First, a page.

ICAPS demand was broad-based, generating record revenue in 200mm systems and record revenue in Europe. In fact, the United States, Japan and Europe are the fastest growing ICAPS regions this year.
Around the world, customers and governments are making long-term investments to ensure future supply of a wide range of semiconductors needed to support growing demand in key industries such as automotive, medical equipment and renewable energy, to name a few. Turning to our operational performance in Q3, our teams delivered strong results.
We exceeded our revenue guidance across Semiconductor Systems, Services and Display. We improved our delivery performance in systems and services, and made further progress reducing inventory.
Cash from operations and free cash flow were both the second highest in our history. Now I'll summarize our Q3 financial results.
Company revenue was nearly $6.43 billion, down 1% year-over-year and in the upper end of the guidance range. Non-GAAP gross margin was slightly above our guidance, and operating expenses were slightly below.
Non-GAAP EPS was $1.90, down 2% year-over-year, and near the high end of guidance. Turning to the segments.
Semi Systems revenue of $4.68 billion was down 1% year-over-year. Segment non-GAAP operating margin was 34.8%.
Applied Global Services generated record revenue of over $1.46 billion and non-GAAP operating margin of 29.3%. This was AGS's 16th consecutive quarter of year-over-year revenue growth.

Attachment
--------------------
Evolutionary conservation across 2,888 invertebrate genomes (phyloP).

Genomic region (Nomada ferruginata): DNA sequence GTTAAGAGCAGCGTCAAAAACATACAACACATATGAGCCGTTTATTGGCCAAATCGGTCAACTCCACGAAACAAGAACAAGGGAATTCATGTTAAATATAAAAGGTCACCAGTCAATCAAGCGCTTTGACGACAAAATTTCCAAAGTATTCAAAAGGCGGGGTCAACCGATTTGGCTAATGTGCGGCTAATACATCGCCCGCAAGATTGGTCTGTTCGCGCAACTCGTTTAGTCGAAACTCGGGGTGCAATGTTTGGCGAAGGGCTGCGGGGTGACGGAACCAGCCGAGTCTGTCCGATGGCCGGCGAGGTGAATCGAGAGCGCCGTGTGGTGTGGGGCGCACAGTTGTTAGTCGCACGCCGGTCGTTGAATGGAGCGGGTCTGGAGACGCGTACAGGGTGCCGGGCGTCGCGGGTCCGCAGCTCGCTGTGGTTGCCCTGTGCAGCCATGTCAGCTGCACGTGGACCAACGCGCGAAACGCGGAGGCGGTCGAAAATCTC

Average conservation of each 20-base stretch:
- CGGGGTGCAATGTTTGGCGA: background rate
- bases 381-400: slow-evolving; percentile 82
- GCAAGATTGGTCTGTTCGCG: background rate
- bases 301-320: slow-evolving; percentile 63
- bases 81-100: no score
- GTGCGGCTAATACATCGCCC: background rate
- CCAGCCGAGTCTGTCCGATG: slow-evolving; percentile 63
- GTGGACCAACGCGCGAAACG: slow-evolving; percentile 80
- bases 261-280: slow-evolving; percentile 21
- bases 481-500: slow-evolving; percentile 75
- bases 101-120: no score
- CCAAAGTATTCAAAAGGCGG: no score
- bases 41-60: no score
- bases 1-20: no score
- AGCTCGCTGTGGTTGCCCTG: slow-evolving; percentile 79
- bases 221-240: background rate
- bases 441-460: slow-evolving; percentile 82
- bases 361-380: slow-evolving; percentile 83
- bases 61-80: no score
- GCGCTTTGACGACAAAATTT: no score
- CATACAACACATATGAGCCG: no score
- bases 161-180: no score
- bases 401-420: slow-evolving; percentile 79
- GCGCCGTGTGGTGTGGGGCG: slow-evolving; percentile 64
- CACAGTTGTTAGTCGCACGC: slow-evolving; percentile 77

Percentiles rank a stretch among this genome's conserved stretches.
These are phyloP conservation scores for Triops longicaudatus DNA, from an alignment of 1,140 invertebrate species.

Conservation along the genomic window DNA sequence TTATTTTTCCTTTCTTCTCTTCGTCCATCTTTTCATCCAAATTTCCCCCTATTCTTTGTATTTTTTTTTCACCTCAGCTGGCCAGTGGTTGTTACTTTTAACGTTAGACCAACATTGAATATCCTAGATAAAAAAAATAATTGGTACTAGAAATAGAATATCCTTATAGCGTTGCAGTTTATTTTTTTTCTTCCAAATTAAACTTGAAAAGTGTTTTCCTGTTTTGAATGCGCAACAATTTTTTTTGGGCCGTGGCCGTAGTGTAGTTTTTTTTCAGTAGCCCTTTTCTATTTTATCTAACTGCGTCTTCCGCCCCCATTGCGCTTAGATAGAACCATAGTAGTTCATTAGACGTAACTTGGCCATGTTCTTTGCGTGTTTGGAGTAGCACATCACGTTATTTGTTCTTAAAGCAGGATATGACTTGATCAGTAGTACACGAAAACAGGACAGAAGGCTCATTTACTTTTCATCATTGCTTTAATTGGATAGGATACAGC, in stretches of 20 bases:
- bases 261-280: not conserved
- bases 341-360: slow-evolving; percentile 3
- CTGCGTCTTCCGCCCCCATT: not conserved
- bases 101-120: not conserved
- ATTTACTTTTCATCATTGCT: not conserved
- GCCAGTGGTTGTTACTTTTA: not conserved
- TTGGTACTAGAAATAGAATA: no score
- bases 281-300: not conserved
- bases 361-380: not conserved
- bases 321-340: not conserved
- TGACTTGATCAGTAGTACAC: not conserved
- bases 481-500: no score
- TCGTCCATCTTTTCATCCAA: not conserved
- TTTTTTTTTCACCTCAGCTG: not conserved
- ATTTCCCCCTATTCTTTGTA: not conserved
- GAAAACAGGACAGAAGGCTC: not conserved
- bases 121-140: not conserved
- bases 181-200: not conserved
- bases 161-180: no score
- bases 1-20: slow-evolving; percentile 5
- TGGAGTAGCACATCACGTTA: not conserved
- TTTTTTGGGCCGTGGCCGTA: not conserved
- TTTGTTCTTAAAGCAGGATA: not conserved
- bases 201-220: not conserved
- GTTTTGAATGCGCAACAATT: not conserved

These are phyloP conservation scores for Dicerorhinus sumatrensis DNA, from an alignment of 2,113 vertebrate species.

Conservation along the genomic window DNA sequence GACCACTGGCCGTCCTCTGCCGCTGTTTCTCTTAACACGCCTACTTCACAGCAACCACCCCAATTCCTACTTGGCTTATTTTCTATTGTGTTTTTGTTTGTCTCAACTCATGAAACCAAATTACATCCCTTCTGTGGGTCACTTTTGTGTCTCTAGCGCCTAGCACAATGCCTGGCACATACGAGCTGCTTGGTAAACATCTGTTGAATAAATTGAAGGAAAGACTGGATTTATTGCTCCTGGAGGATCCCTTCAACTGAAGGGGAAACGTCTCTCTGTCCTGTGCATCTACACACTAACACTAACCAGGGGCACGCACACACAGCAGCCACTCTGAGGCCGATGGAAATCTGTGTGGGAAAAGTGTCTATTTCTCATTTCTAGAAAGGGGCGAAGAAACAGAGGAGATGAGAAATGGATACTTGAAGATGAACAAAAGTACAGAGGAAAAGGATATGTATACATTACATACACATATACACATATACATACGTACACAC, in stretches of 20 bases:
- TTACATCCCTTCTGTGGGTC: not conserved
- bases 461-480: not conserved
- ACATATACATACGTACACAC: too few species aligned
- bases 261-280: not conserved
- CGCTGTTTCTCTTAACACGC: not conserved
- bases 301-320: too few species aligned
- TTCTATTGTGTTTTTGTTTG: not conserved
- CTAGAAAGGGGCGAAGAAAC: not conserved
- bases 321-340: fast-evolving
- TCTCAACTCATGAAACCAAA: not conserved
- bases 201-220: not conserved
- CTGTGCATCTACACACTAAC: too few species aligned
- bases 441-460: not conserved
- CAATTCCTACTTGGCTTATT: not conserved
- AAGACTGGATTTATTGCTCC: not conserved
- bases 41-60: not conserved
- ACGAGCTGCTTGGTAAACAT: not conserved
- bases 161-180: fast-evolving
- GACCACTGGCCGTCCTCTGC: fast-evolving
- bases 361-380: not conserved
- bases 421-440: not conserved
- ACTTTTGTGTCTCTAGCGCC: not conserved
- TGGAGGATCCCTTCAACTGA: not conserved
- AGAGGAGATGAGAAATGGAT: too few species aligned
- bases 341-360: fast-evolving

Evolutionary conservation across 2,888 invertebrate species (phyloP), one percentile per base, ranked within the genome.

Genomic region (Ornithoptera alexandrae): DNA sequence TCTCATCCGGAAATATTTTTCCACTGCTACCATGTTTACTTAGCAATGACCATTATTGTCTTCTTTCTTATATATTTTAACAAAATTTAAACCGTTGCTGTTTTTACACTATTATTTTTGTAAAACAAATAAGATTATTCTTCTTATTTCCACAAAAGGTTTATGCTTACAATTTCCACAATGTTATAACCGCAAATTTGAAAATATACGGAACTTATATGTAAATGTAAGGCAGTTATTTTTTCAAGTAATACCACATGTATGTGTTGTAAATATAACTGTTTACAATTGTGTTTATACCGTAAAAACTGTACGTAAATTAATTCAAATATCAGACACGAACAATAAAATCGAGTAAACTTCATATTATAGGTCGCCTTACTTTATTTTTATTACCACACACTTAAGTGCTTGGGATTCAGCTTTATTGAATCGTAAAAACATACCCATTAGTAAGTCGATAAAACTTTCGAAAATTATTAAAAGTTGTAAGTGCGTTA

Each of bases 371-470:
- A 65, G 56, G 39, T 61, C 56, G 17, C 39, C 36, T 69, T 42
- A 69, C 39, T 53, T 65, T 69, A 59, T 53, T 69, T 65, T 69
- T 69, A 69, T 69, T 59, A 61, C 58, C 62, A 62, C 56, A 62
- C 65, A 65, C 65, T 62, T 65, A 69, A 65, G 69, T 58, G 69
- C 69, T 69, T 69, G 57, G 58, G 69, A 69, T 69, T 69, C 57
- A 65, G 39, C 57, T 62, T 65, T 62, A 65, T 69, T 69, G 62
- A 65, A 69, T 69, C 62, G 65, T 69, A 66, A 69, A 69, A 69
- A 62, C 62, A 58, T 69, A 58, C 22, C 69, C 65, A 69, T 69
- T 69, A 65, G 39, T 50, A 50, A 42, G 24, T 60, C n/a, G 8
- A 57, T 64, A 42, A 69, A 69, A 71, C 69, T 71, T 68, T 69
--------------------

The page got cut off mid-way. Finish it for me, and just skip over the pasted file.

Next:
While 200 millimeter system sales contributed to the growth, the team also made strong progress driving the leading indicators of our subscription business. For example, tools under service agreement are up 5% year-over-year to over 16,000 systems, and tools under comprehensive service agreement, which have the highest revenue per tool, are up 7% year-over-year, reaching 12,000 systems.
In Display, revenue grew sequentially to $235 million, and segment non-GAAP operating margin was 15.7%. Turning to cash flows, we generated $2.58 billion in operating cash flow during the quarter, which was 40% of revenue.
We produced over $2.3 billion in free cash flow, which was 36% of revenue. We distributed $707 million to shareholders through quarterly dividends and share buybacks.
We paid $268 million in dividends and the dividend per share was $0.32, reflecting the 23% increase announced in March. We used $439 million to repurchase nearly 3.4 million shares at an average price below $130.
Now, I'll share our guidance for Q4. We expect Q4 company revenue to be $6.51 billion, plus or minus $400 million.
We expect non-GAAP EPS of $2.00, plus or minus $0.18. Within the guidance, we expect Semi Systems revenue to be around $4.75 billion.
We expect DRAM revenue to be up by around $500 million quarter-over-quarter, primarily driven by trailing-edge shipments. We expect AGS revenue to be about $1.42 billion and Display revenue should be around $290 million.
We expect Applied's non-GAAP gross margin to be about 47% and we expect non-GAAP operating expenses to be around $1.17 billion. We continue to model a tax rate of 12.3%.
Finally, as we said last quarter, we plan to make a multibillion-dollar investment in new R&D infrastructure over the next several years to significantly expand our capacity to collaborate more closely and productively with our customers as we develop next-generation materials, process technologies and equipment. The scale of the investment will depend on our ability to secure government support.
The EPIC Center is expected to come online in fiscal 2026. And while we expect our capital expenditures to be higher over the next several years, there is no change to our strong commitment to shareholder returns.
In summary, Applied Materials continues to execute well. We are making good progress against our internal goals and outperforming our markets.